Debugging flashlight

Common issues and pitfalls

  • When spawning new threads it’s required to call af::setDevice() before using any ArrayFire operations.

  • Although ArrayFire’s JIT generally works well, one may encounter bugs. One common issue is that due to JIT’s laziness, the input arrays accumulate in memory, leading to OOMs. One can add af::eval() in the right places to sidestep this, but using it too liberally may degrade performance gains from JIT.

  • ArrayFire’s arrays are copy-on-write. This provides value semantics without unnecssary copies. However, due to this, modifying an array may incur a potentially expensive copy operation. On the other hand, fl::Variable has shared pointer semantics; copying a Variable just creates another pointer to the same array and autograd node.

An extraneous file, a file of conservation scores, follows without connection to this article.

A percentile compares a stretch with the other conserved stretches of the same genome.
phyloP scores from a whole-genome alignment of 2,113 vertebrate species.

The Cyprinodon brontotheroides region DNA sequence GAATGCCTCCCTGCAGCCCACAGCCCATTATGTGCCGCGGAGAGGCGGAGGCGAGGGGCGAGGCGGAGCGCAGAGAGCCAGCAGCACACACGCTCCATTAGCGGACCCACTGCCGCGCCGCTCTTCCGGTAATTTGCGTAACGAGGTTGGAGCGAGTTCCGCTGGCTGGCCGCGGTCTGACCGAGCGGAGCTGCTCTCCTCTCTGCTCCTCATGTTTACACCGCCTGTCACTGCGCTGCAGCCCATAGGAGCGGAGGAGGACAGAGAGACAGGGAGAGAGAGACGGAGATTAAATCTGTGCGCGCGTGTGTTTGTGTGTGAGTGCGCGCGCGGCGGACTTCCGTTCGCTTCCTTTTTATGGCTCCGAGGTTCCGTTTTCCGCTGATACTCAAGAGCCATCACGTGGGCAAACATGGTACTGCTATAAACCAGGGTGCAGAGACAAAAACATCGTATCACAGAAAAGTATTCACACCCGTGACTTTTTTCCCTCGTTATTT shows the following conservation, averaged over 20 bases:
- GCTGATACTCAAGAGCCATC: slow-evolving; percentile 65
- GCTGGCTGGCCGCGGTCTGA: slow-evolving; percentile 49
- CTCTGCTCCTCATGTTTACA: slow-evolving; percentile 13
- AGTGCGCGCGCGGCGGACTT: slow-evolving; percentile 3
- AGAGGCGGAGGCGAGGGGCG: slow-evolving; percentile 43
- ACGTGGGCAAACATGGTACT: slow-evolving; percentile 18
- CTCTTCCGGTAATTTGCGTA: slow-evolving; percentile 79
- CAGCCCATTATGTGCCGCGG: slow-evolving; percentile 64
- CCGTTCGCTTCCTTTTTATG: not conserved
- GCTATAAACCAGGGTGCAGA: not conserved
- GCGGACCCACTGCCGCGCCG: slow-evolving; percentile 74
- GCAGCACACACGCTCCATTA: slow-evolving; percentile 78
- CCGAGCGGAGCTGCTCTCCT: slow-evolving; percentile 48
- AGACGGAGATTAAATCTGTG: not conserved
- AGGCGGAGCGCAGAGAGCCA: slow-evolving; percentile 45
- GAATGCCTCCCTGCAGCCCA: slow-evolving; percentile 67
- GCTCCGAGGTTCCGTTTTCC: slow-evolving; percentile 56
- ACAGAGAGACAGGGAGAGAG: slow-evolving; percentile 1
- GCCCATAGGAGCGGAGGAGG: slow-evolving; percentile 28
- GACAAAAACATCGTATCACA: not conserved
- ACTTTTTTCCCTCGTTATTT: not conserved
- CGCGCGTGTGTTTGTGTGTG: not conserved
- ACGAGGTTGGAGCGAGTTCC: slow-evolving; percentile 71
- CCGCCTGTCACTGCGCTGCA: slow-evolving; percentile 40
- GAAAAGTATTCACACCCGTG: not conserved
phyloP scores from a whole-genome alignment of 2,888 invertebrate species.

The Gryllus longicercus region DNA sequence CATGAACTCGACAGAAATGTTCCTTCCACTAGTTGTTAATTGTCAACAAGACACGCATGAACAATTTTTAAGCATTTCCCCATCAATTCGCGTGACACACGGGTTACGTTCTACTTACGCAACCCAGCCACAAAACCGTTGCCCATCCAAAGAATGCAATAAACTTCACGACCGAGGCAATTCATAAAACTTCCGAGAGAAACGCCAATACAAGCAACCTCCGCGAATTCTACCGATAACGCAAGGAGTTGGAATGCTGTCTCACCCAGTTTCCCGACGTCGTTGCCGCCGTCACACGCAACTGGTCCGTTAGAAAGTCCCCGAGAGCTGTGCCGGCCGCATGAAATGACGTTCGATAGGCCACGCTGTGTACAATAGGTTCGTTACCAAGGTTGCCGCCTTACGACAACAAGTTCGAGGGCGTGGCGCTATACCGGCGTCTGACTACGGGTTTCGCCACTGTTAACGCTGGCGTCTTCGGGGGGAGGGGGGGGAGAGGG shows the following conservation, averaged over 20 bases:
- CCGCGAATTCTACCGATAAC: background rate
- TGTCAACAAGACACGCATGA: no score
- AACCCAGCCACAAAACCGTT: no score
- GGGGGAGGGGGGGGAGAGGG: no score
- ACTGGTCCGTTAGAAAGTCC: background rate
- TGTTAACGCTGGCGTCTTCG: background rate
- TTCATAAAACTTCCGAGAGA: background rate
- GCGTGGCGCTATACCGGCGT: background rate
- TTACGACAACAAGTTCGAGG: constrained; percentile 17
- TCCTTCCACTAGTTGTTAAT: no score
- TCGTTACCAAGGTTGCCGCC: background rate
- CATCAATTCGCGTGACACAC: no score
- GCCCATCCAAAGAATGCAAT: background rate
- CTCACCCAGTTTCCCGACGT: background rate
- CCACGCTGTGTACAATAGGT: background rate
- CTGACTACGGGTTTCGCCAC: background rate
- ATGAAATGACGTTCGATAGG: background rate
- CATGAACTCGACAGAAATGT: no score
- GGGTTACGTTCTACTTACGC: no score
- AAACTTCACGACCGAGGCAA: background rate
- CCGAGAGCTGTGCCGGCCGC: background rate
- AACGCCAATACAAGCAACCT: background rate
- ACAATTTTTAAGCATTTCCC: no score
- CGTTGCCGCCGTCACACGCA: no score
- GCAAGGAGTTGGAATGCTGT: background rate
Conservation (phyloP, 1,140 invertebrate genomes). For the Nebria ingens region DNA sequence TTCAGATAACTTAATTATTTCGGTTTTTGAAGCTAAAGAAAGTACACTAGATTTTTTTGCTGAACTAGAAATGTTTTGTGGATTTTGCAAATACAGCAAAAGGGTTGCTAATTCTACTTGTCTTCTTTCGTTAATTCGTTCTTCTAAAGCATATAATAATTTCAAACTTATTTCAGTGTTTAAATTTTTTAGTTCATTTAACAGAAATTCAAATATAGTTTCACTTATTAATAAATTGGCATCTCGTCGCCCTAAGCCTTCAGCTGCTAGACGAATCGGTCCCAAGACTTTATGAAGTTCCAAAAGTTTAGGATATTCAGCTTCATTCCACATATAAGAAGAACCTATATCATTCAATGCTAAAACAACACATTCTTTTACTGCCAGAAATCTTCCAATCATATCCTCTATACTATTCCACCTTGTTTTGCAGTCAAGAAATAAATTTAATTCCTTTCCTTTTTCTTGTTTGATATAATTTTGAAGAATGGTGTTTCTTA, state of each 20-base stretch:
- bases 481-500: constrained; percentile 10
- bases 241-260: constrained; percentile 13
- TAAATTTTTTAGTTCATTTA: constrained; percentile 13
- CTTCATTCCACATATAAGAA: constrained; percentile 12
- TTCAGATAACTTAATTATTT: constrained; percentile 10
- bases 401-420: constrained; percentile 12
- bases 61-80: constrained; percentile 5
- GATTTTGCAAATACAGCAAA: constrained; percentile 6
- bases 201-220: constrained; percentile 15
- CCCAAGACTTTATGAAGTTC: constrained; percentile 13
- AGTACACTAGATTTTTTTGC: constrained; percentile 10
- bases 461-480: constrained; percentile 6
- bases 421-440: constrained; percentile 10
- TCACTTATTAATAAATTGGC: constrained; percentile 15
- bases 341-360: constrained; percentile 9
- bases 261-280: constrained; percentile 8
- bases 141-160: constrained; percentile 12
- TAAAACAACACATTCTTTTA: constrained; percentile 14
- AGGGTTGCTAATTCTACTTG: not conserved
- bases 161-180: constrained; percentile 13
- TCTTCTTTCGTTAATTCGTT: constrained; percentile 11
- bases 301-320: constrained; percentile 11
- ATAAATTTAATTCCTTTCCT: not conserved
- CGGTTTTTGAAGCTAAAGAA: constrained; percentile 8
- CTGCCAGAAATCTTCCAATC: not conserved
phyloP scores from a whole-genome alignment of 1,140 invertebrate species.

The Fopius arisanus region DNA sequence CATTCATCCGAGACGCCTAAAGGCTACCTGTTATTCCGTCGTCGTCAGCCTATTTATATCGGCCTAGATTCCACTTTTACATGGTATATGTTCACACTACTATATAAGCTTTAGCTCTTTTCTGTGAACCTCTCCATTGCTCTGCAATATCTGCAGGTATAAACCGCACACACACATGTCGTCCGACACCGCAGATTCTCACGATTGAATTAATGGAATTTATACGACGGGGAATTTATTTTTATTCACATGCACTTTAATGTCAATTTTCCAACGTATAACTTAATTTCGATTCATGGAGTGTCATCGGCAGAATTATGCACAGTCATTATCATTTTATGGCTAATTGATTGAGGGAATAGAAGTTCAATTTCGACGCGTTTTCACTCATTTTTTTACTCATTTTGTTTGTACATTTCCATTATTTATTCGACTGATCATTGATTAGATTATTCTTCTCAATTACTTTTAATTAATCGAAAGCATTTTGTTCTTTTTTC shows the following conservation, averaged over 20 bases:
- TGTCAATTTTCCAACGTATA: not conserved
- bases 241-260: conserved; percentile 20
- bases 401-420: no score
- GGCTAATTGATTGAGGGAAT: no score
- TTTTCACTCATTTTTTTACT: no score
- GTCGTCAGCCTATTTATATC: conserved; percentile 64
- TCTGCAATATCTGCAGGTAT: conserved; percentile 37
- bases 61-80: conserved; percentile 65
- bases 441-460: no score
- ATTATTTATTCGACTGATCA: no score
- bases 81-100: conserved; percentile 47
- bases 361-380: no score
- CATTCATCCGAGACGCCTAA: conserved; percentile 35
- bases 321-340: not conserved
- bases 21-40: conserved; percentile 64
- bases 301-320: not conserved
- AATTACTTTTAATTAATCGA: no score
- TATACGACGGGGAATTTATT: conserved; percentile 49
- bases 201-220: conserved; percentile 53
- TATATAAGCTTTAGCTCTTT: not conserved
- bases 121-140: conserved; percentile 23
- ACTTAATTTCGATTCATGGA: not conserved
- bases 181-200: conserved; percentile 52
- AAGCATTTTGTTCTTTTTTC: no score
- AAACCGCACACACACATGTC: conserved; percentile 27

Printing info

  • af::info() and af::deviceInfo() can provide info about ArrayFire version, GPU devices, compute capabilities, etc.

  • af::printMemInfo() can be useful in debugging OOMs.

  • af::print() can be used to inspect arrays. Note: the 1st argument should be a message/name, and the 2nd argument shoudld be an array, not Variable:

auto x = fl::constant(1.0, 1);
auto y = x * x;
af::print("x", x.array());
af::print("x_grad", x.grad().array());
  • Or, one can first convert them to vectors using af::array::host() and do more customized inspection. Do not use scalar() to print each element; that would be very slow.


flashlight uses standard C++ exceptions to indicate failure states. Unhandled exceptions will abort the program, producing a core dump which can be analyzed with gdb and similar tools. One can also use libraries like glog and Boost.Stacktrace to print out a stack trace upon crashing. For instance, with glog, one simply needs to add the line


to the main function.